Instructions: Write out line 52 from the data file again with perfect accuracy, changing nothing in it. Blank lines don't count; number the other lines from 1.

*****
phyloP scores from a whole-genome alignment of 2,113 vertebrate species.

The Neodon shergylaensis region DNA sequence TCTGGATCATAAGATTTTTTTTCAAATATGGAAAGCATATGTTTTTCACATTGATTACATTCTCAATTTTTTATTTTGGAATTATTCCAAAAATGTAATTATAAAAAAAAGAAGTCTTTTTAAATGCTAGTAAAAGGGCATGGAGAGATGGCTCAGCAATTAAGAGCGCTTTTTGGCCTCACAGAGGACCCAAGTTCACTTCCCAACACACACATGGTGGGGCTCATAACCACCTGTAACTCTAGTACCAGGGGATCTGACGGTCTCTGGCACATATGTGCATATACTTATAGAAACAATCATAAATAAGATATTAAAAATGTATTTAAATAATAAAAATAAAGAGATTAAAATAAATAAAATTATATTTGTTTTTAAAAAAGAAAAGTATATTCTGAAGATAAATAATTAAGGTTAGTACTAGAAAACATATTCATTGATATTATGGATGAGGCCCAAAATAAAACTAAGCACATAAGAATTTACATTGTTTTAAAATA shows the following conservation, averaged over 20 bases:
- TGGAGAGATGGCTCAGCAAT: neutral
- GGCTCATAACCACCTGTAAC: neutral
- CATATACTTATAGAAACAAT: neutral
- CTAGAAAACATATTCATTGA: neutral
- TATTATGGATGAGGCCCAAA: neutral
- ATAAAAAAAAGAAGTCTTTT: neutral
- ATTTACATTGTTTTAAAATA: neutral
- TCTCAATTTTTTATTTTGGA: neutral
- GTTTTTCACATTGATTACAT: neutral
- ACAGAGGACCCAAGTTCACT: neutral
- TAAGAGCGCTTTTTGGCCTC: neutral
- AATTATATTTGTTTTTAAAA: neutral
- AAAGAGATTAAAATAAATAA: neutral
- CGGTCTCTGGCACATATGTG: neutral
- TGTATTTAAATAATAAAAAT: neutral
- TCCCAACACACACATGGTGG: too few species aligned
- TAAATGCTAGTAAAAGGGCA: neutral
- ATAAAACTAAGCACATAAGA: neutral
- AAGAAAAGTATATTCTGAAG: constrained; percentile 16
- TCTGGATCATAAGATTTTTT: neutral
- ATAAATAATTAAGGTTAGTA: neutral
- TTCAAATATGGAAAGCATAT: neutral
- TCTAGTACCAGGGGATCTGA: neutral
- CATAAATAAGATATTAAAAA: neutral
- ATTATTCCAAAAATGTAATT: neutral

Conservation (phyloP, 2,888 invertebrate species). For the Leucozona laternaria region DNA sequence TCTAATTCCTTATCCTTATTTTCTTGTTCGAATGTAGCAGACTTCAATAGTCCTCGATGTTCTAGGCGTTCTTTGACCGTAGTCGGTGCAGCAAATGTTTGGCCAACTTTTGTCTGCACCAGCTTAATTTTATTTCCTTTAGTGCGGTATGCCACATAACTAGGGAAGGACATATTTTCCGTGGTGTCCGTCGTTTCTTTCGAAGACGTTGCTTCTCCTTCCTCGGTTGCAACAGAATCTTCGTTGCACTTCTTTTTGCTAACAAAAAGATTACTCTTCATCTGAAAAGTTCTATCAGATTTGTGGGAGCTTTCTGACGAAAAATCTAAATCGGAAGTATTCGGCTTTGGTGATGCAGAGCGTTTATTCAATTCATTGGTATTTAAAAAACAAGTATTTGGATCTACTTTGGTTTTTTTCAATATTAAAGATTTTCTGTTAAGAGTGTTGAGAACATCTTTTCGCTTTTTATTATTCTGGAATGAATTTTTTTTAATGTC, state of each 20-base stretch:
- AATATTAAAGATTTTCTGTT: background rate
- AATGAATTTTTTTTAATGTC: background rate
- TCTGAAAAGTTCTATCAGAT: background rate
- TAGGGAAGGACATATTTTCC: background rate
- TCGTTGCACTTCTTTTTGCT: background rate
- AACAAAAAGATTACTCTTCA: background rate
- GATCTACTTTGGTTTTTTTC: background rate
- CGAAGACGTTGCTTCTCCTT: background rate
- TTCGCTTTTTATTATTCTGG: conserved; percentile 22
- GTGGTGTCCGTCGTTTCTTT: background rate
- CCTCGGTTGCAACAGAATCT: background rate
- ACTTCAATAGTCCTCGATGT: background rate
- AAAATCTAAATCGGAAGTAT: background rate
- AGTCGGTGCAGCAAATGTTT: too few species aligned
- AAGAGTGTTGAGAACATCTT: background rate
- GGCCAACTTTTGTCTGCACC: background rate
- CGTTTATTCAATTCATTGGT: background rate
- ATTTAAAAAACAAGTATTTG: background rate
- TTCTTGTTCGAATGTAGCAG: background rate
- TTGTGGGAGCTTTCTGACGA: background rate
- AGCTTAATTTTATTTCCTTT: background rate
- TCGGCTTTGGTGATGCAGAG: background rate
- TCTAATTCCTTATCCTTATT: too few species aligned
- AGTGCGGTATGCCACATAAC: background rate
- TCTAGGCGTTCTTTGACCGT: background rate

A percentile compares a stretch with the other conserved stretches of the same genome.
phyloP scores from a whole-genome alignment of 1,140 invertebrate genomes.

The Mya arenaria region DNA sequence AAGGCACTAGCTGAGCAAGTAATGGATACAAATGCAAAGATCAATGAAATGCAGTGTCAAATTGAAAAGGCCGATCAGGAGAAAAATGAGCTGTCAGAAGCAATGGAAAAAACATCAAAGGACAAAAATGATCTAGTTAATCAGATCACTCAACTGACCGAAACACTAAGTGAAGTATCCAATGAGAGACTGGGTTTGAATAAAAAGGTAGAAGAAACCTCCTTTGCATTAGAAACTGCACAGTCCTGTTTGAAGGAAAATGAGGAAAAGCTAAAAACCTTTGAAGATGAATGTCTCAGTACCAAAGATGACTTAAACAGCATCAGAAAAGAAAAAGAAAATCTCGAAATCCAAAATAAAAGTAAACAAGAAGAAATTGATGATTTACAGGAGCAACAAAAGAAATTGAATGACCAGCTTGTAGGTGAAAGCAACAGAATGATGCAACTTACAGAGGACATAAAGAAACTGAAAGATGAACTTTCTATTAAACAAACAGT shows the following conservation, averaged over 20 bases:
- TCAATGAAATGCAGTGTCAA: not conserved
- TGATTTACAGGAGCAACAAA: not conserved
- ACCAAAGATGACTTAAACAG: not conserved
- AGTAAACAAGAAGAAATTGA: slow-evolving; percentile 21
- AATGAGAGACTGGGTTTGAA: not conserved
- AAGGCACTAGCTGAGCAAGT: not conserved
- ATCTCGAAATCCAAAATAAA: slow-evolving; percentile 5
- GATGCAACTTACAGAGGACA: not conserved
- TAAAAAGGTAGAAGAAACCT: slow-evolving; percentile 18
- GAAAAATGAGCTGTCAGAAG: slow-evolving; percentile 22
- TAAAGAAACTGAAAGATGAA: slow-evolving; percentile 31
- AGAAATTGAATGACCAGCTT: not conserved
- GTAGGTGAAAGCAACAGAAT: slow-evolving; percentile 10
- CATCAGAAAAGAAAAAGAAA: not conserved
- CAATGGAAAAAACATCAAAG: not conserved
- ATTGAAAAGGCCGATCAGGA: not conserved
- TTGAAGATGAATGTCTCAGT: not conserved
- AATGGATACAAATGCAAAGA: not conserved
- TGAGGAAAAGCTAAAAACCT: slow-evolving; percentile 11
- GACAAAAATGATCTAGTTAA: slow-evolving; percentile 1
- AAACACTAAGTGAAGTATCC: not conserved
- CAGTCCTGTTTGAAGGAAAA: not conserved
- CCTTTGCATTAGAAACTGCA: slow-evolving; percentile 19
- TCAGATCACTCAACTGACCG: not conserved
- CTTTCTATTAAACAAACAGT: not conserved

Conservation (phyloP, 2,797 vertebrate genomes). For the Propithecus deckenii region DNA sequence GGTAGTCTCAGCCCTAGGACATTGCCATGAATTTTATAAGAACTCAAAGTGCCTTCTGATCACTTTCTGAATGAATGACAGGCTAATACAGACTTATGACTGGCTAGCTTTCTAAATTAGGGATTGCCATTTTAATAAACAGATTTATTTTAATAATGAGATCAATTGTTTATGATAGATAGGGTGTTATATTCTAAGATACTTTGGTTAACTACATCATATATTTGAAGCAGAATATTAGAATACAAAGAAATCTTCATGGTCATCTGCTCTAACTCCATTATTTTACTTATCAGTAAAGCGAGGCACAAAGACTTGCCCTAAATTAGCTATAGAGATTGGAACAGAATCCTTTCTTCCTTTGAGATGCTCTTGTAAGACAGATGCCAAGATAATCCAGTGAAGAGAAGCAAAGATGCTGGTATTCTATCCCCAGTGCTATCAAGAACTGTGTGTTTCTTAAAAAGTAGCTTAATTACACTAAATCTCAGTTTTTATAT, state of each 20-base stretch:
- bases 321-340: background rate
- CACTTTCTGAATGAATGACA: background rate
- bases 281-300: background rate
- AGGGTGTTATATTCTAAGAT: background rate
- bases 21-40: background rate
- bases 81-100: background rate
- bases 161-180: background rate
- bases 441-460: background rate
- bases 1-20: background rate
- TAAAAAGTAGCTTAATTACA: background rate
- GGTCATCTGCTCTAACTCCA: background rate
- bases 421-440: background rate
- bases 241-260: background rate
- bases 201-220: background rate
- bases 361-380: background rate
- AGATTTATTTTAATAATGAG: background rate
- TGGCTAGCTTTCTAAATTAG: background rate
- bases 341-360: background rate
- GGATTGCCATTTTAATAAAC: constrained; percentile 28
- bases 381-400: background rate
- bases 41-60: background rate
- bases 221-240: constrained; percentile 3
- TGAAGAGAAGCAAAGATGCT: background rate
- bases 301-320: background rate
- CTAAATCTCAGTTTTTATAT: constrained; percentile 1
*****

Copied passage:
- AGTGCGGTATGCCACATAAC: background rate